We are on our way back from the centre and could take the opportunity to have the first break of our trip. It should be around lunchtime and we can opt for one of the many restaurants along the seafront for a quick but nevertheless satisfying meal.

Our advice? A seafood first course and a lemon dessert, the most authentic scent of the entire coast and Amalfi in particular.

Coffee, limoncello for those who like it, and a few minutes’ rest, then ready to go.

The Vagliendola district

Rione Vagliendola is one of the most characteristic of the town and one of the best preserved. There you can find the old aristocratic houses, the towered houses and you can walk to the Cappuccini hotel, what used to be the Convent of San Pietro della Canonica, of very ancient foundation.

Once in the district we can also visit Piazza dello Spirito Santo and see the popular Paper Museum, where the machines that were used in this area to make paper have been painstakingly collected. Amalfi’s papermaking tradition is one of the most important in the world and one of the distinctive features of its wealth.

Other notable buildings include the Monastery of the Holy Trinity, where the town hall is now housed, and the church of Sant’Antonio, extremely valuable buildings that tell of the town’s extraordinarily rich past.

The Arsenal

Returning in the direction of Piazza dei Dogi, we can reach the remains of the ancient Arsenal of the Republic, the shipyard where the bulk of the city’s life took place when it was a powerful and respected Maritime Republic.

This is the right place to buy some souvenirs to remember what was a short but intense day, which took us through the main ganglia of Amalfi in less than 24 hours.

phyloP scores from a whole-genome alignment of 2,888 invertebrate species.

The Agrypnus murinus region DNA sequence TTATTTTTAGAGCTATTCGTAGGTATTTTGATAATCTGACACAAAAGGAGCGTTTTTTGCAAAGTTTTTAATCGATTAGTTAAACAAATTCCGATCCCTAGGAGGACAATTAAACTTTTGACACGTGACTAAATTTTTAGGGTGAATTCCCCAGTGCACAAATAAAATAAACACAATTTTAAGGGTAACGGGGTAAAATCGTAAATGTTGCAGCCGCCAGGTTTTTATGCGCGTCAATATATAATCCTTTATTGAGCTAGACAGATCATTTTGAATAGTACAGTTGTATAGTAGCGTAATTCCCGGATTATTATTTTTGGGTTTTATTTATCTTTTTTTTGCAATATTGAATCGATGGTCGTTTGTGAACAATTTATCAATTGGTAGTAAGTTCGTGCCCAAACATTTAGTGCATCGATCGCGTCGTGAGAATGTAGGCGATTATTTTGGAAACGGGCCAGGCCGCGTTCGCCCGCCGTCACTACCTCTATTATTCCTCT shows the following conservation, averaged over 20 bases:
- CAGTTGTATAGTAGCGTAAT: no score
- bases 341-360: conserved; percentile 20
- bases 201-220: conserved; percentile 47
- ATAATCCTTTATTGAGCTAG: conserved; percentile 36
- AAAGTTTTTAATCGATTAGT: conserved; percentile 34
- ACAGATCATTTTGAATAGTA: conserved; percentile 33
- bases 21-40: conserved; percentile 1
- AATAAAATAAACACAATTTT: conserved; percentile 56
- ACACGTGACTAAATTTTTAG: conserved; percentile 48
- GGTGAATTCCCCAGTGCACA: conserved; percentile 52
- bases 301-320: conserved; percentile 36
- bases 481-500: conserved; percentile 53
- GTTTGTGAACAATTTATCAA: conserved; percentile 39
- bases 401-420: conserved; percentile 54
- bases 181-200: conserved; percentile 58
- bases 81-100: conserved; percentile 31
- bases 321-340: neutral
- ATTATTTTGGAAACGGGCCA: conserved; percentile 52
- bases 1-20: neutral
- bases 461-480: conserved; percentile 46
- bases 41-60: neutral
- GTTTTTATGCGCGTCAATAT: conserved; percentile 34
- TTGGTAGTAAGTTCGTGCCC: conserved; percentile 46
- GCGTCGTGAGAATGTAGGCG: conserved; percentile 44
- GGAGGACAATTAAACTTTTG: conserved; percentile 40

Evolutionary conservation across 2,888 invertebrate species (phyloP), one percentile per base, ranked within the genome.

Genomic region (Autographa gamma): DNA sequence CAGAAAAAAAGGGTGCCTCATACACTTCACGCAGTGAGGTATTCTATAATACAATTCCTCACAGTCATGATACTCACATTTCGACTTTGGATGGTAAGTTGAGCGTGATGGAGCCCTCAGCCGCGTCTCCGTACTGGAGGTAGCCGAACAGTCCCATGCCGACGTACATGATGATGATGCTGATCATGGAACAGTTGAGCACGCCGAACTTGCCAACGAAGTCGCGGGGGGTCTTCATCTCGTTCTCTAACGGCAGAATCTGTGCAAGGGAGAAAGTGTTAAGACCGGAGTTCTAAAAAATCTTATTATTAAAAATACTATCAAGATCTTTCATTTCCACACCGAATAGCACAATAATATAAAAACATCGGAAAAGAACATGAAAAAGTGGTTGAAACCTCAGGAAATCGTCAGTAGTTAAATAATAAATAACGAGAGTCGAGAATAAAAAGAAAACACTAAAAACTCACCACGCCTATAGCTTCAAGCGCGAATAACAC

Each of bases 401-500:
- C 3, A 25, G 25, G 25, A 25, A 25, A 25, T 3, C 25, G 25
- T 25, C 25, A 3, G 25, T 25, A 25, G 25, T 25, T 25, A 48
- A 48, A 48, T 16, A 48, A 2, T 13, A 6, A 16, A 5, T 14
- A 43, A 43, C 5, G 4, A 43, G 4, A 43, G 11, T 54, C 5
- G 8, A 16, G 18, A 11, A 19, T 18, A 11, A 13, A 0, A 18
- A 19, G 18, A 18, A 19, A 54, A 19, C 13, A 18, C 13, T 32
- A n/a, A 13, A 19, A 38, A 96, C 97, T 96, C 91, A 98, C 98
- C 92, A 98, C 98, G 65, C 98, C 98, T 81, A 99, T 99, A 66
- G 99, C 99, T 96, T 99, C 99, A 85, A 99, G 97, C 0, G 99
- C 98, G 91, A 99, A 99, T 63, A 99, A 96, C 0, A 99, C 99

Is 24 hours really enough time to visit Amalfi?

Amalfi by night as seen from the sea

Visiting the Amalfi Coast, at least in our view, also means trying to experience it as much as possible, even outside its more artificially touristy context. Twenty-four hours is certainly not enough time to get a real taste of what these lands can offer, but this should in no way mean that one should give up visiting Amalfi just because one only has 24 hours at one’s disposal.

It is a glimpse that in case we return will have laid the foundations for our next visit and in case we don’t get the chance, it will still have given us the opportunity to experience the first impression that Amalfi is able to make on visitors, an impression that can leave us stunned, that can make us fall in love and win a piece of our heart forever.

A 24-hour visit to Amalfi can also be part of a longer tour of the coast, within which we may not have been able to set aside more time for the town.

No matter, with this tour we have designed we will still come out well, and in case we do not have to leave before dinner we will also have the chance to say goodbye to the sea in the most appropriate way, that is, by dining on fish and good wine in one of the many extraordinary restaurants in the area.